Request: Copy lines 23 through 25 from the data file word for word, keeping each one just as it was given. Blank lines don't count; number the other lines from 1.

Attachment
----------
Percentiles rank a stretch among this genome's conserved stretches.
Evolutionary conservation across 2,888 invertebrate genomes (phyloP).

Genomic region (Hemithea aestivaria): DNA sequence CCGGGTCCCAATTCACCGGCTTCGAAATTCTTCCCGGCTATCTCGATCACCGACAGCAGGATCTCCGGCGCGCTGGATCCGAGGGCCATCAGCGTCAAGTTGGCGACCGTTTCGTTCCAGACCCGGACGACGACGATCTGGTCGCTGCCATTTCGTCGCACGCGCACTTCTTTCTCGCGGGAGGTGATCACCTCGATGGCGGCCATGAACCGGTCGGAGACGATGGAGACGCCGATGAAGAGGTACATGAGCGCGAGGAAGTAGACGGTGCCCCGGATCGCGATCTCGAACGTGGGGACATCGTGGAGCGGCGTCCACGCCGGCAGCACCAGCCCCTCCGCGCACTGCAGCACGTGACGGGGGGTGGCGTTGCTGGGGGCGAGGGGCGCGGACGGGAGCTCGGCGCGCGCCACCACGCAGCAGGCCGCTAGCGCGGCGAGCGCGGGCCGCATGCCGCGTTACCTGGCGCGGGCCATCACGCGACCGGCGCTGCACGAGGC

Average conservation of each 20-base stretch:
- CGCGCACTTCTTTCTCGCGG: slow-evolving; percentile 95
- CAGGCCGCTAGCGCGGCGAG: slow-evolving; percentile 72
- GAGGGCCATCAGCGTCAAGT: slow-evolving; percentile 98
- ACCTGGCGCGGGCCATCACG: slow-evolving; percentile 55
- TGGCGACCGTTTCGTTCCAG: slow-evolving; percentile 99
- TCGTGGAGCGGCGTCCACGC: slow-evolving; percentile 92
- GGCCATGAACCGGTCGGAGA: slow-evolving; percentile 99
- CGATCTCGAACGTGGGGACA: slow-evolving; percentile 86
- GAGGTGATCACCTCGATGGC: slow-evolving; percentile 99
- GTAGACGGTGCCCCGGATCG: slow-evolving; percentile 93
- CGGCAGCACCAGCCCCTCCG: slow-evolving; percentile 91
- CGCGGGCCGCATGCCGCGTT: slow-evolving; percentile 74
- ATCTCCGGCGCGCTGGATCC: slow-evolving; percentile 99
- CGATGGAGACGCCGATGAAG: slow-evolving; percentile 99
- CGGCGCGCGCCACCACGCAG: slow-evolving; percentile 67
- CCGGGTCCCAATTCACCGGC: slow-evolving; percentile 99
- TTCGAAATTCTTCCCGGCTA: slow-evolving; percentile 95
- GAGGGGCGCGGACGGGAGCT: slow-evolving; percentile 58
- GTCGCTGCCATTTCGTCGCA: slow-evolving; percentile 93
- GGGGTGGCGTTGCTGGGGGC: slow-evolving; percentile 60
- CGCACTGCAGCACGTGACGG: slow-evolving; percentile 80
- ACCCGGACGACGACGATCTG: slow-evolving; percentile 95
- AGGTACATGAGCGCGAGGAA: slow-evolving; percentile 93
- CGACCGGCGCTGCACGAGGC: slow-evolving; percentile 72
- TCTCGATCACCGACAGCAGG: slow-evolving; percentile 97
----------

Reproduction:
- GTCGCTGCCATTTCGTCGCA: slow-evolving; percentile 93
- GGGGTGGCGTTGCTGGGGGC: slow-evolving; percentile 60
- CGCACTGCAGCACGTGACGG: slow-evolving; percentile 80